Access Manager allows you to use OAuth2.0 protocol for authentication and authorization.
When using OAuth2.0, each application can get an access token by choosing one of the supported methods (Authorization Code, Implicit, Resource Owner Credentials, Client Credentials, SAML 2.0 Assertion).
When configuring a Resource Server, you can define as many scopes as you want:
Each access token is assigned with a scope that is being requested by the application on the authorization and token endpoints.
In addition to the authentication and authorization, the Access Manager has a UserInfo Endpoint that is used for getting Resource Owner’s claims. A client can send a request to UserInfo endpoint with a valid access token and get the claims that are authorized by Resource Owner to share.
Each scope can be assigned with claims (user attributes or virtual attributes), which is returned on the UserInfo response, if and only if the access token contains that specific scope.
Access Manager does not restricts OAuth2.0 applications from requesting and receiving scopes.
All scopes are published on the “scopes_supported” at the authorization server’s OpenID Metadata Endpoint.
That means that if we published a scope names “email”, that contains the user’s email address, all applications will be able to request this scope, and we will not be able to restrict that.
The way the this restriction may be achieved on Access Manager is by using “User Consent” flow, where the user is permitting\denying the application from getting a specific attribute, but this is not happening when we choose to not require the user permissions (consent) for this specific flow:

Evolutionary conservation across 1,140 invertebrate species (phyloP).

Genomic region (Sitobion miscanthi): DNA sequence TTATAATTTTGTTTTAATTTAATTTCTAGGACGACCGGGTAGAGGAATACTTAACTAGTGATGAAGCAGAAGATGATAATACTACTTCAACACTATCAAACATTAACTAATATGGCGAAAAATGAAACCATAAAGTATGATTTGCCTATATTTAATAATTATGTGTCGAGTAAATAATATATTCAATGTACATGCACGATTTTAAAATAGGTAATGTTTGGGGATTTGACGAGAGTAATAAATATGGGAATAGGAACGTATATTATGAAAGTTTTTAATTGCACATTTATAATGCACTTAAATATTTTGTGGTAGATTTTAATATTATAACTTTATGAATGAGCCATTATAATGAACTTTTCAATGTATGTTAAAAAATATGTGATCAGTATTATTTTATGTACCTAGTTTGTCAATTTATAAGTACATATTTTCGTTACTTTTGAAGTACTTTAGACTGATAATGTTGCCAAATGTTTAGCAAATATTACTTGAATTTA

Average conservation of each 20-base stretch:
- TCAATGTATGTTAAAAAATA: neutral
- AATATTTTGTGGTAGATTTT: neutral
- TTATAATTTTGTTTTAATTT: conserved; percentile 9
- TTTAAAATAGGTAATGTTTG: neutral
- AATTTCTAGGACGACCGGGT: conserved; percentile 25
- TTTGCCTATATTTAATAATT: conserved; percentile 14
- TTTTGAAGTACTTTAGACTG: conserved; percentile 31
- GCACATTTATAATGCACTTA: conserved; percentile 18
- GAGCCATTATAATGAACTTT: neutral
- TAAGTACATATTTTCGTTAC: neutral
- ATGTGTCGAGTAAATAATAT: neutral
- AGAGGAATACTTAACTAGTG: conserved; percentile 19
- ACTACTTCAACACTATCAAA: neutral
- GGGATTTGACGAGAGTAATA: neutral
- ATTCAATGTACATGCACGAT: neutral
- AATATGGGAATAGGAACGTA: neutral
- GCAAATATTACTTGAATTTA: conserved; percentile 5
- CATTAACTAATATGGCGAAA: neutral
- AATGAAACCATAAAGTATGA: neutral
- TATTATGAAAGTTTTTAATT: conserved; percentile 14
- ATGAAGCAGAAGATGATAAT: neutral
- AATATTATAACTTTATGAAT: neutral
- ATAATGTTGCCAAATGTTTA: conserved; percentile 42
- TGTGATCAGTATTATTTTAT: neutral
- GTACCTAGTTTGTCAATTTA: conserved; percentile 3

We want to be able to restrict application access to specific claims – the same as we have on SAML and WS-Federation.
We wrote a simple Java Servlet filter that can be integrated with the NIDP web application and restrict applications access to specific scopes.
Using this filter, you can define scopes that are public allowed for everyone, and scopes that are specific allowed to specific applications.
<publicScopes> <scope>address</scope> <scope>profile</scope> </publicScopes>
<clientSpecificScopes> <clientScopes> <clientID>428269de-79d7-42a3-905a-d08668538228</clientID> <scopes> <scope>email</scope> </scopes> </clientScopes> <clientScopes> <clientID>412349de-79d7-42a3-905a-d08668531118</clientID> <scopes> <scope>email</scope> <scope>phone</scope> </scopes> </clientScopes> </clientSpecificScopes>
<filter> <filter-name>EDPOAuthScopesFilter</filter-name> <filter-class>il.co.edp.nam.filters.OAuthScopesFilter</filter-class> <init-param> <param-name>oauth.filter.config.path</param-name> <param-value>/etc/edp/config/oauth_authorization_filter.xml</param-value> </init-param> </filter> <filter-mapping> <filter-name>EDPOAuthScopesFilter</filter-name> <url-pattern>/oauth/nam/authz</url-pattern> <url-pattern>/oauth/nam/token</url-pattern> </filter-mapping>
Now, every client that tries to request a scope that he is not allowed for, will get a HTTP 401 error from the Authorization Endpoint (/oauth/nam/authz)
The source code of the filter can be found on my GitHub account:
Disclaimer: As with everything else at NetIQ Cool Solutions, this content is definitely not supported by NetIQ, so Customer Support will not be able to help you if it has any adverse effect on your environment. It just worked for at least one person, and perhaps it will be useful for you too. Be sure to test in a non-production environment.